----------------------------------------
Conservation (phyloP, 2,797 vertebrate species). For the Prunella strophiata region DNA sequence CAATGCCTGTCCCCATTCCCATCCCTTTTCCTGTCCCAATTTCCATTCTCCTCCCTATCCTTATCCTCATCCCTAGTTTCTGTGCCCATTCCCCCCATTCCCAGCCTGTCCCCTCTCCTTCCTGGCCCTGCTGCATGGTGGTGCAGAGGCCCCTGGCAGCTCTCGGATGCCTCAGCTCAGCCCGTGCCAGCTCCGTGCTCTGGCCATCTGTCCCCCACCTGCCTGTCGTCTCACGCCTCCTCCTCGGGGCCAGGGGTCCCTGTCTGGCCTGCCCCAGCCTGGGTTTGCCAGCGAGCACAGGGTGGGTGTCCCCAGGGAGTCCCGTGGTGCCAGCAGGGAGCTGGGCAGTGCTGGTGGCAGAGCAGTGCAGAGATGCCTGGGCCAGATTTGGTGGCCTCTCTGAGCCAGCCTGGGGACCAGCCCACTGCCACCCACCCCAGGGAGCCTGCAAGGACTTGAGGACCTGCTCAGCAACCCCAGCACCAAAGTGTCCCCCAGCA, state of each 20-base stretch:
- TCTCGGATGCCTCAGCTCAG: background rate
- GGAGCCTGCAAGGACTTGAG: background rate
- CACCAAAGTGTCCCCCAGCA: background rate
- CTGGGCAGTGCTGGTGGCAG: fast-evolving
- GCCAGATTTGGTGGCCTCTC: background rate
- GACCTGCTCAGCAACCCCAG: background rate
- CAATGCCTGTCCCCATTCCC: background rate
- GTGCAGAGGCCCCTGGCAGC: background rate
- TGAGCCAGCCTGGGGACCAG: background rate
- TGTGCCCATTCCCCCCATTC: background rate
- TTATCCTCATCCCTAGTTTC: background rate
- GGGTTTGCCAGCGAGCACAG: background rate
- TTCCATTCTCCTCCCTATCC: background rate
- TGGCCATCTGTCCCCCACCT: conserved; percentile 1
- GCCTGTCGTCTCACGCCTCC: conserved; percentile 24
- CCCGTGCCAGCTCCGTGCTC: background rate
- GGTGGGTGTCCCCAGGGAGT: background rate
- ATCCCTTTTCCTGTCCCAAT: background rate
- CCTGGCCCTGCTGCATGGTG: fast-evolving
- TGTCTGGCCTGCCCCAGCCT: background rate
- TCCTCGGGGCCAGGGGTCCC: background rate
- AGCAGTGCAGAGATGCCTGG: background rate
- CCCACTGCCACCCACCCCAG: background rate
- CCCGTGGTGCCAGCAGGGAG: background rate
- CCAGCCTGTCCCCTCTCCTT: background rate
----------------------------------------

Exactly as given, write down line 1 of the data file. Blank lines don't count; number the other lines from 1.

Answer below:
Conservation (phyloP, 2,797 vertebrate species). For the Prunella strophiata region DNA sequence CAATGCCTGTCCCCATTCCCATCCCTTTTCCTGTCCCAATTTCCATTCTCCTCCCTATCCTTATCCTCATCCCTAGTTTCTGTGCCCATTCCCCCCATTCCCAGCCTGTCCCCTCTCCTTCCTGGCCCTGCTGCATGGTGGTGCAGAGGCCCCTGGCAGCTCTCGGATGCCTCAGCTCAGCCCGTGCCAGCTCCGTGCTCTGGCCATCTGTCCCCCACCTGCCTGTCGTCTCACGCCTCCTCCTCGGGGCCAGGGGTCCCTGTCTGGCCTGCCCCAGCCTGGGTTTGCCAGCGAGCACAGGGTGGGTGTCCCCAGGGAGTCCCGTGGTGCCAGCAGGGAGCTGGGCAGTGCTGGTGGCAGAGCAGTGCAGAGATGCCTGGGCCAGATTTGGTGGCCTCTCTGAGCCAGCCTGGGGACCAGCCCACTGCCACCCACCCCAGGGAGCCTGCAAGGACTTGAGGACCTGCTCAGCAACCCCAGCACCAAAGTGTCCCCCAGCA, state of each 20-base stretch: